Bruce Hood, who refereed more than 1,100 NHL games over 21 seasons, died Friday after a four-year battle with prostate cancer.
He was 81.
Kevin Hood said his father passed away at a hospice surrounded by family in Guelph, Ont.
Bruce Hood was on the ice for some of the NHL’s most iconic moments during his more than two decades as an official, including Bobby Orr’s overtime goal in Game 4 of the 1970 Stanley Cup final that won the Boston Bruins their first title in nearly 30 years.
“He wanted to be the best at everything he did in his life, and refereeing was no exception,” Kevin Hood said in a phone interview with The Canadian Press. “He would always say, ‘You’re only half right most of the time.’ Half the crowd’s with you and half the crowd’s against you.
Best to not be noticed
“The games when you weren’t noticed, those were the best.”
Hood officiated 1,033 regular-season games, 157 playoff games, three all-star games and three Canada Cups.
“Bruce Hood brought professionalism and integrity to every game he worked and earned the respect of the players, coaches, general managers — as well as his peers,” NHL commissioner Gary Bettman said in a statement. “In addition to his command of the game and his ability to communicate on the ice, Bruce had a characteristic calmness that brought his excellence to the fore when the pressure was greatest.”
Hood, who was instrumental in the formation of the NHL Officials Association in 1969, also refereed the so-called “Good Friday Massacre” brawl between the Montreal Canadiens and Quebec Nordiques in the 1984 playoffs. The fisticuffs started at the end of the second period and spilled over into the third when the teams returned from the locker-rooms, eventually leading to 252 minutes in penalties and 11 ejections.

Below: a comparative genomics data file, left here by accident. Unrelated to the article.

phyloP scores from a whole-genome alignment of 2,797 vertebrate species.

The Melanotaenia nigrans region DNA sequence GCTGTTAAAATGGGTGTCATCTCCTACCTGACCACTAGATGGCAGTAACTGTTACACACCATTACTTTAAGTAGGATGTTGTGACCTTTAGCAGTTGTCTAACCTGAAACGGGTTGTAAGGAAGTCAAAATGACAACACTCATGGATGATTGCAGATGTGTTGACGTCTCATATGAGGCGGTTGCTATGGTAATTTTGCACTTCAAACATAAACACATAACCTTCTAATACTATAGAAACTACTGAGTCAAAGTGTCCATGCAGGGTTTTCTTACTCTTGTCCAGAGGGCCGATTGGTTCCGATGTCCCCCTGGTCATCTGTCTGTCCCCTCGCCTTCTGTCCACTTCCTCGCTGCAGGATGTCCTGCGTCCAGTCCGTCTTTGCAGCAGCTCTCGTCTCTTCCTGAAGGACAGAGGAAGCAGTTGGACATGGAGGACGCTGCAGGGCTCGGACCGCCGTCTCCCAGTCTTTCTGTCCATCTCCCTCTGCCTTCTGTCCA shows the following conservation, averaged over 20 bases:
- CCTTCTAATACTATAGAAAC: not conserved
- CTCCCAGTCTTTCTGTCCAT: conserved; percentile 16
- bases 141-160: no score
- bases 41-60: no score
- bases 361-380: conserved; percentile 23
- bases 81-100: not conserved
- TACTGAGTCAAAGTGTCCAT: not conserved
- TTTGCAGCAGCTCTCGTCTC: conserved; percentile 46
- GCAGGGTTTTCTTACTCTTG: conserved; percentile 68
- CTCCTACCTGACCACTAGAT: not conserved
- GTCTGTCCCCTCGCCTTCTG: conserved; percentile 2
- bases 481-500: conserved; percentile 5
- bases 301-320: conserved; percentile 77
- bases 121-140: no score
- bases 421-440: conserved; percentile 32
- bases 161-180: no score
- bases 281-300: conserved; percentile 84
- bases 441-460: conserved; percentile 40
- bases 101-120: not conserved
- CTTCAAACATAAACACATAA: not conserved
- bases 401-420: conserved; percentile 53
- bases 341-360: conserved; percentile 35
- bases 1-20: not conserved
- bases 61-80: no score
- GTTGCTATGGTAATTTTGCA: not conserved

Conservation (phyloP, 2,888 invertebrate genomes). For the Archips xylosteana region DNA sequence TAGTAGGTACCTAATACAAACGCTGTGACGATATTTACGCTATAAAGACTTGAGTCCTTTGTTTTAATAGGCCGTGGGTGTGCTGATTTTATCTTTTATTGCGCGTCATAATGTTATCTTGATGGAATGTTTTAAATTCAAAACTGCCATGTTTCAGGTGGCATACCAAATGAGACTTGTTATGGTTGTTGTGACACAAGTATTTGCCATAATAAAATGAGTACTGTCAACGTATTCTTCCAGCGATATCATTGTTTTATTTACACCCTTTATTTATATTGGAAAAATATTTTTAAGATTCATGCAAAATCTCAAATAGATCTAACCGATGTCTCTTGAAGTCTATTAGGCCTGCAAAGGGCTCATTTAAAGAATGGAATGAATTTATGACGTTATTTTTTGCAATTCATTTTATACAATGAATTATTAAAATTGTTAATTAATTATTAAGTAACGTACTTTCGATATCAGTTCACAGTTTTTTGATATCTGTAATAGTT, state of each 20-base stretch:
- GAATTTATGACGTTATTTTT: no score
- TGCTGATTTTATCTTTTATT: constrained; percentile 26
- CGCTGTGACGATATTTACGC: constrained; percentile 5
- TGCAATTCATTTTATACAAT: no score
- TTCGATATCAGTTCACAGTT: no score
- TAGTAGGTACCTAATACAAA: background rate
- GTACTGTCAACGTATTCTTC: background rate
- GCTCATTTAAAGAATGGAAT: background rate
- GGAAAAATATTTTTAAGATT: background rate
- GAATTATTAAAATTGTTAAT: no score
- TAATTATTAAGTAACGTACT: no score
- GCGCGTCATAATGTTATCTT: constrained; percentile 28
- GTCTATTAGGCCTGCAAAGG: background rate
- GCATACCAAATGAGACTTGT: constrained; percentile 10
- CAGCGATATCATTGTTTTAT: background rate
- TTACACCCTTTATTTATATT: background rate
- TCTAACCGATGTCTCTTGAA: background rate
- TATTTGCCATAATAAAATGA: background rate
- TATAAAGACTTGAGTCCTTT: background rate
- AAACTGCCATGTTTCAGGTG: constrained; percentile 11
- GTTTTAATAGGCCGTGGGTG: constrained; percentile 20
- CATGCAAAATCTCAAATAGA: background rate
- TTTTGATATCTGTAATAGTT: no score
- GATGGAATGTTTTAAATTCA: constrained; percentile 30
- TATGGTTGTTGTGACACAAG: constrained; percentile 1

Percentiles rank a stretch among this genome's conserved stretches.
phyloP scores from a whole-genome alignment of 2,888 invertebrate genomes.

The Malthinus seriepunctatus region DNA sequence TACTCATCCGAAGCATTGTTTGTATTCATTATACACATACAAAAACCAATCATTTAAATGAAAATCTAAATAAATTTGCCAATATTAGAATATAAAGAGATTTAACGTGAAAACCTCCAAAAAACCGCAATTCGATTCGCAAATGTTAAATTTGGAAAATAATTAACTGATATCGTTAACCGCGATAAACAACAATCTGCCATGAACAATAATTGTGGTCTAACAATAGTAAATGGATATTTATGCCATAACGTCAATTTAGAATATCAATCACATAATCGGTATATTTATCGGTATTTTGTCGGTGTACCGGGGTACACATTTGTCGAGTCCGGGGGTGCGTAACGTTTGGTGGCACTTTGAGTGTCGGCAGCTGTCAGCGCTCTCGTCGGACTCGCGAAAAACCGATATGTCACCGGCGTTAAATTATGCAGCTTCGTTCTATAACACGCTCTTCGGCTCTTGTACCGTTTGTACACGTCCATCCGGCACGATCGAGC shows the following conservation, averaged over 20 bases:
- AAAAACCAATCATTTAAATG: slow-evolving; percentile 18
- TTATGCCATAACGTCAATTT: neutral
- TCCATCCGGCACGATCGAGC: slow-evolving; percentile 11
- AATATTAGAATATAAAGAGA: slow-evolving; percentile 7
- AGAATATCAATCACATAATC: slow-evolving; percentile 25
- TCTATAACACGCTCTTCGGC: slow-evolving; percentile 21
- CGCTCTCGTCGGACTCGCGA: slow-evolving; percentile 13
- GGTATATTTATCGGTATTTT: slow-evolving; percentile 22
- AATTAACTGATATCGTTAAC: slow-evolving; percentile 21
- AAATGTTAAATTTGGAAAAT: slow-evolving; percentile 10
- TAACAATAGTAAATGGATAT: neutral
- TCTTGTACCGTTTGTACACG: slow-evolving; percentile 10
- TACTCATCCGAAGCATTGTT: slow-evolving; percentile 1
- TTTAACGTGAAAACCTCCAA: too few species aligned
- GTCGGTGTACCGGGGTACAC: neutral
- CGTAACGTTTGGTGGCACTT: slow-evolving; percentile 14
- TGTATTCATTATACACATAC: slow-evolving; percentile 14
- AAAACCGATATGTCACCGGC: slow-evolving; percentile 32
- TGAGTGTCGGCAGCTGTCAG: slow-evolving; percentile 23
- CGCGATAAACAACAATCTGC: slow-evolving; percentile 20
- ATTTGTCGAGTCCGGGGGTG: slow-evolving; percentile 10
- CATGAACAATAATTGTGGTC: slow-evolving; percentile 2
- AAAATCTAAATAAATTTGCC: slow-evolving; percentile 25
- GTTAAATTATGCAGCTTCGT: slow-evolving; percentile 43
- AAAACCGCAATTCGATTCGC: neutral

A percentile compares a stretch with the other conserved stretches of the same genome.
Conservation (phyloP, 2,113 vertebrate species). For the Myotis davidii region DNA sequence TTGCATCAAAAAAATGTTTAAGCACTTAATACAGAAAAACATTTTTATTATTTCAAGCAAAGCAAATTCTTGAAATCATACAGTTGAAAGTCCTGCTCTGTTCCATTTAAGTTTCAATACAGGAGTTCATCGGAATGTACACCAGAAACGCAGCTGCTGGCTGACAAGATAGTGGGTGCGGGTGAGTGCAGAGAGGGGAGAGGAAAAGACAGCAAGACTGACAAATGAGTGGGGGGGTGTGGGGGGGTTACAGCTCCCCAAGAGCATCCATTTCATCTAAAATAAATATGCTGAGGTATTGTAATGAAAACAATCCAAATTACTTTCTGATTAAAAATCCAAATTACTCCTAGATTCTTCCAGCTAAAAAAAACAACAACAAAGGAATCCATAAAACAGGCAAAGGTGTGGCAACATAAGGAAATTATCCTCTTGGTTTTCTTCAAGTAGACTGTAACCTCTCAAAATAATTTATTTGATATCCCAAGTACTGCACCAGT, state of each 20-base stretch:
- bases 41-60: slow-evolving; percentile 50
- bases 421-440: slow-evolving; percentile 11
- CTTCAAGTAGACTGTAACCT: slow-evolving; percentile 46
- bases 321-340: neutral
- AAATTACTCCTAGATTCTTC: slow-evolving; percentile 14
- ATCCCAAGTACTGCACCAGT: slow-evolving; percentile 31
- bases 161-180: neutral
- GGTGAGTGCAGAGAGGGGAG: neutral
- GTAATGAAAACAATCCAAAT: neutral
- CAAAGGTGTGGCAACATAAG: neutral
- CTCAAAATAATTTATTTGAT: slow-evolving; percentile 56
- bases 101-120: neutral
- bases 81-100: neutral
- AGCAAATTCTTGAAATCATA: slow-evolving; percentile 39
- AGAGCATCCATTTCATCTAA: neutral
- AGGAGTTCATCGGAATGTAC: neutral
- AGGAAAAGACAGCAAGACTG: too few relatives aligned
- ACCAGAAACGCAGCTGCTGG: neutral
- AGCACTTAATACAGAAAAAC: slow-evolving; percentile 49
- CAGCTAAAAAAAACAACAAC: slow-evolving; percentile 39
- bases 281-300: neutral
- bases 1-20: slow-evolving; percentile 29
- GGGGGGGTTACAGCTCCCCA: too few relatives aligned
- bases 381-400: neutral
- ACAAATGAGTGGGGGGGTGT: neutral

“There was a lot of precedent set that game … two teams leave the ice and then they come back and start to fight again,” said Kevin Hood. “That was very memorable for him. It was quite cathartic because in those days the question was, ‘Who had control?”‘
Hood, who ran camps for young officials and developed new equipment for referees, retired after the 1984 playoffs and got into the travel business, eventually becoming president of the Association of Canadian Travel Agents.
He authored two books on hockey — “Calling the Shots” in 1988 and “The Good of the Game” in 1999 — and tried his hand at politics with the Liberals, losing a tight race in the riding of Wellington-Halton Hills in the 2004 federal election.
“He was a good guy. He was a guy all about change,” said Kevin Hood. “He was never really happy with anything the way it was.
“He was always a change agent. Once you got used to that, you were good with it, because typically his changes were great.”